On farm murders, she said, “No farms have been confiscated at this time…” She went on to call farm and other murders in South Africa “shocking” and “unacceptable”.
Marks said she would encourage the police to get involved in a more meaningful way to help combat this.
(her opinion) – Kaine asked her if murders of farmers were dramatically higher than they were decades ago, dramatically lower, or about the same.
“Any murders of farmers is shocking. Any murders in general are shocking. The ratio goes up, it goes down, it’s less than 1% of the total murders of the country, but they are all unacceptable. The trend has gone down, but it’s not acceptable.”
What government or country investigated farm killings in South Africa?
WOW – A FAMILY? Marks who was one of five nominees for various positions, was accompanied to the hearing by her husband of 43 years, psychiatrist Neville Marks, her son Martin, her daughter Tiffany Isaacs, and her son-in-law, Simon, as well as her grandchildren Asher, Skyler and Mia.
In her written testimony before the senate, Marks spoke about her father, who she described as “a good and fair” man. “He escaped the anti-Semitism of Lithuania in the 1930s, and emigrated to South Africa, where he worked his way through university, earned a degree in engineering, and went into real-estate development.”
She said her top priority as ambassador would be the safety and security of all Americans in South Africa, and she would also work to cultivate the already robust relationship the US has with South Africa.
“South Africa is our most developed trading partner in sub-Saharan Africa. Deepening those ties would directly support one of the administration’s key objectives in the Africa strategy.”
Marks said American firms already contributed about 10% of South Africa’s GDP (gross domestic product), and employed about 200 000 South Africans directly and indirectly. Considering this, she would “work tirelessly” to expand markets in South Africa for American exporters, and ensure that American businesses and products were treated fairly.
On the subject of HIV and AIDS, Marks said that continued bipartisan support, and generous funding from the US to South Africa through the President’s Emergency Plan for AIDS Relief (PEPFAR), could help put an end to the scourge “once and for all”. If confirmed, she would work intensively with the PEPFAR team and South African partners to ensure that US funding was applied in the most efficient and effective way.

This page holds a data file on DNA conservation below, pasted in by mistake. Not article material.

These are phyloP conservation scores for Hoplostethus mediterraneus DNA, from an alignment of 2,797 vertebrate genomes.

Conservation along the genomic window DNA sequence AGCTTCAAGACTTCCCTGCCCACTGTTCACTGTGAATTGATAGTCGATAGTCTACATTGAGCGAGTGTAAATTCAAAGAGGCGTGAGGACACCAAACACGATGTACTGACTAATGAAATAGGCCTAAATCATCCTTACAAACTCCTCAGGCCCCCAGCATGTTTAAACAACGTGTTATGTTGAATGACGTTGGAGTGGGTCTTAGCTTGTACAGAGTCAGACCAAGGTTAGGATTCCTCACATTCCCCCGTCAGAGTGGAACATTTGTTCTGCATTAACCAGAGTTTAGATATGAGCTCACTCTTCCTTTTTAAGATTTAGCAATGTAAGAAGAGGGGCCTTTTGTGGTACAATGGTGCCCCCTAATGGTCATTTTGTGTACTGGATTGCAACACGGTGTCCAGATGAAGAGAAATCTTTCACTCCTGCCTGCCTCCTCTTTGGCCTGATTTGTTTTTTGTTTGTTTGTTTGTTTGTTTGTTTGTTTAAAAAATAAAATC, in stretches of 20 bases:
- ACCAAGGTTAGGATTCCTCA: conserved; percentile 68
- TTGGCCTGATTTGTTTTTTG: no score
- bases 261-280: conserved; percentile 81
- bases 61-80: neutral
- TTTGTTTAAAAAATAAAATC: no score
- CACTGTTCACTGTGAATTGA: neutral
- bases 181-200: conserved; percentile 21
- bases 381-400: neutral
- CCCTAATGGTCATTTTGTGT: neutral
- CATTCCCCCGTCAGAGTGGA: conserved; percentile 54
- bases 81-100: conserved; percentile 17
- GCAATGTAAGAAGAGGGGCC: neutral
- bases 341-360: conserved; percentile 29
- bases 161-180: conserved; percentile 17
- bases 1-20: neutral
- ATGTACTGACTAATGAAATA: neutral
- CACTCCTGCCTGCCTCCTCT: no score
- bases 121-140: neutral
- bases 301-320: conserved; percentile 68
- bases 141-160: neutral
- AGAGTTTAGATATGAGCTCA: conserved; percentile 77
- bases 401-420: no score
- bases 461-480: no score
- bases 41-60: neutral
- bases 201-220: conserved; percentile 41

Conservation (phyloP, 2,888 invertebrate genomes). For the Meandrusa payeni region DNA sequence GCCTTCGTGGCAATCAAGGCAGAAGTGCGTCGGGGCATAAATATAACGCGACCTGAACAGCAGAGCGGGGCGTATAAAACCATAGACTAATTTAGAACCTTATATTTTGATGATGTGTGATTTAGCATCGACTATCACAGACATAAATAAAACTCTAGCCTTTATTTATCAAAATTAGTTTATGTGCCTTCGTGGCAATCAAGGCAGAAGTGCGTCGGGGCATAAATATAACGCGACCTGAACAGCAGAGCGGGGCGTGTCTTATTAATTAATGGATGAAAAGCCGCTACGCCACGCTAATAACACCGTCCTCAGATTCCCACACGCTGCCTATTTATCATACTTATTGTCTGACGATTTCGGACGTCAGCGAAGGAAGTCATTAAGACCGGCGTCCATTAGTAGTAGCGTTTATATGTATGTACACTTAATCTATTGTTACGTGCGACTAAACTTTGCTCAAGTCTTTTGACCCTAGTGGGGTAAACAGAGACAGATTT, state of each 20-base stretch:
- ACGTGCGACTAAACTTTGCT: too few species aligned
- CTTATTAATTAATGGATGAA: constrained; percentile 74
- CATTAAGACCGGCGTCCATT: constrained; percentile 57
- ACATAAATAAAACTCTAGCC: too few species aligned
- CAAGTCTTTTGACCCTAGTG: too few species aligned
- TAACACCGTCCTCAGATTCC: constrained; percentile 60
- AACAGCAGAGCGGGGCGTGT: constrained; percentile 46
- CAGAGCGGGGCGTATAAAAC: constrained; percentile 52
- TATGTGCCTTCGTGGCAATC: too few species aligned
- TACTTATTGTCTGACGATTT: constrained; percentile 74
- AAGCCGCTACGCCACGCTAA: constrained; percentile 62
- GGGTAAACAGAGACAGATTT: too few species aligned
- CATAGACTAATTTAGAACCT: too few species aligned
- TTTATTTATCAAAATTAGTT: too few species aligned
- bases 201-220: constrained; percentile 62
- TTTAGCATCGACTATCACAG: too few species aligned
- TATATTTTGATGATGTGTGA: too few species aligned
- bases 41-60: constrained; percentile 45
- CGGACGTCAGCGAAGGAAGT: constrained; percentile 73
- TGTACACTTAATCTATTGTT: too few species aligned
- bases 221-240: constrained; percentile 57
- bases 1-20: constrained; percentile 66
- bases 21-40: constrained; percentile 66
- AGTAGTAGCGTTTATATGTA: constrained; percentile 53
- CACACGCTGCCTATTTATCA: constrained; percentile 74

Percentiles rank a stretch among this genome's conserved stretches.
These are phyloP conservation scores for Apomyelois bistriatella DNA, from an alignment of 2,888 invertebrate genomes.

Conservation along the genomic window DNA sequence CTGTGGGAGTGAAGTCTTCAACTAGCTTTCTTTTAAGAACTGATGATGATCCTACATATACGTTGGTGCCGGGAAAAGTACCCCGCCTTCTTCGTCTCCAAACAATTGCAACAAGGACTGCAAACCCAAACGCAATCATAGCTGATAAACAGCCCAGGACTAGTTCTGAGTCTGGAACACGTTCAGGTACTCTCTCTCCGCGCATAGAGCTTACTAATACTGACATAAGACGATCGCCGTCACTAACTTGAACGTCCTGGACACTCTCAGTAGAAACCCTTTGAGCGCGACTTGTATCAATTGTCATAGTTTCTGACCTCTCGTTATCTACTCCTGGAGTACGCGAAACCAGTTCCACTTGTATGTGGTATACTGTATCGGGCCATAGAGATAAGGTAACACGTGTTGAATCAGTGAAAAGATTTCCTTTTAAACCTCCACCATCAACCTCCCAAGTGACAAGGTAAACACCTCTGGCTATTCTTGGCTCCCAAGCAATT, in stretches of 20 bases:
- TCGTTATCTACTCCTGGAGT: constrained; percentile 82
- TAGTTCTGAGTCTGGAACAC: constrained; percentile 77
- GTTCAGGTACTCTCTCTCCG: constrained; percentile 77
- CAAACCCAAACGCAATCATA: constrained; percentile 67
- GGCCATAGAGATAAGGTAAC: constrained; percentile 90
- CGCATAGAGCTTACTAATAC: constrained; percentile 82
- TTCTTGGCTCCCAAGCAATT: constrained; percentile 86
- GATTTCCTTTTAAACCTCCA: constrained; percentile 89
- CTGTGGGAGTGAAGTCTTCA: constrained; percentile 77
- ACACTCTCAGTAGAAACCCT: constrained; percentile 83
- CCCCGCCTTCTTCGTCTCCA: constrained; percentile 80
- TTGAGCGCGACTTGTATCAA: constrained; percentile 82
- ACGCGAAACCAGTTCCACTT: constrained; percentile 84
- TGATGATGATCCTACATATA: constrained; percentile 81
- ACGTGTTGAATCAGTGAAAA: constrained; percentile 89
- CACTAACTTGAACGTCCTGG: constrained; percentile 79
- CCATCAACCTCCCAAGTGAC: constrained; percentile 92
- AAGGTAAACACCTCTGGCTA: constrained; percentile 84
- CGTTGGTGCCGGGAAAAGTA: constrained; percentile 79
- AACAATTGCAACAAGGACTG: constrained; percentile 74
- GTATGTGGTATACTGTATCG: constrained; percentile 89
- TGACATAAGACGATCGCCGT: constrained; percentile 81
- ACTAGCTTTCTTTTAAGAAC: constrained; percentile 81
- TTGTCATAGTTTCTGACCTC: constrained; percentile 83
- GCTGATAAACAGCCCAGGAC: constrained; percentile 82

Marks said the issues of women and youth empowerment, entrepreneurship, and economic opportunity were close to her heart.
After centuries of hardship and colonialism, South Africa had embraced democratic ideals, and served as “a beacon of hope” for the rest of Africa. She referred to the election of President Ramaphosa as “heartening”.
“We must reinforce our message to the South African people that we are true partners on the road ahead,” she said, pointing out that there were “deep, long-standing, and genuine ties of affection” binding the two countries, which she would strengthen if appointed ambassador.
2018 – her family
President Trump van Amerika het sy keuse vir nominasie gemaak vir Ambassadeur in Suid-Afrika. Lana Marks is ‘n eks Suid-Afrikaner met Afrikaans en Xhosa sprekend. Sy is ‘n besigheidsvrou van handsakke ontwerp, maar sy is ook lid van sy privaat klub Mar-a-Lago wat ‘n duur en eksklusiewe klub is, wat nie vir die gewone man op straat is nie. Dus ‘n ware rykmanslewe. Dit gaan nie oor die pos as sulks nie maar oor ‘n groter prentjie. Haar handsakke is baie duur en ook bekend aan die “elites” en “royals”. Sover bekend was die pos van Ambassadeur vir 2 jaar vakant. Daar is ook vasgestel dat sy van Joodse afkoms is soos reeds aangedui.
Members of the South African Communist Party (SACP), an alliance partner of the governing African National Congress (ANC), have gathered outside the United States (US) embassy, in Pretoria, to protest against US President Donald Trump’s treatment of Iran. Asked why they were picketing outside the US Embassy, the group claimed that this was a way of standing in solidarity with the Iranian people, following the assassination of the Middle East’s most revered military veteran, General Qasem Soleimani.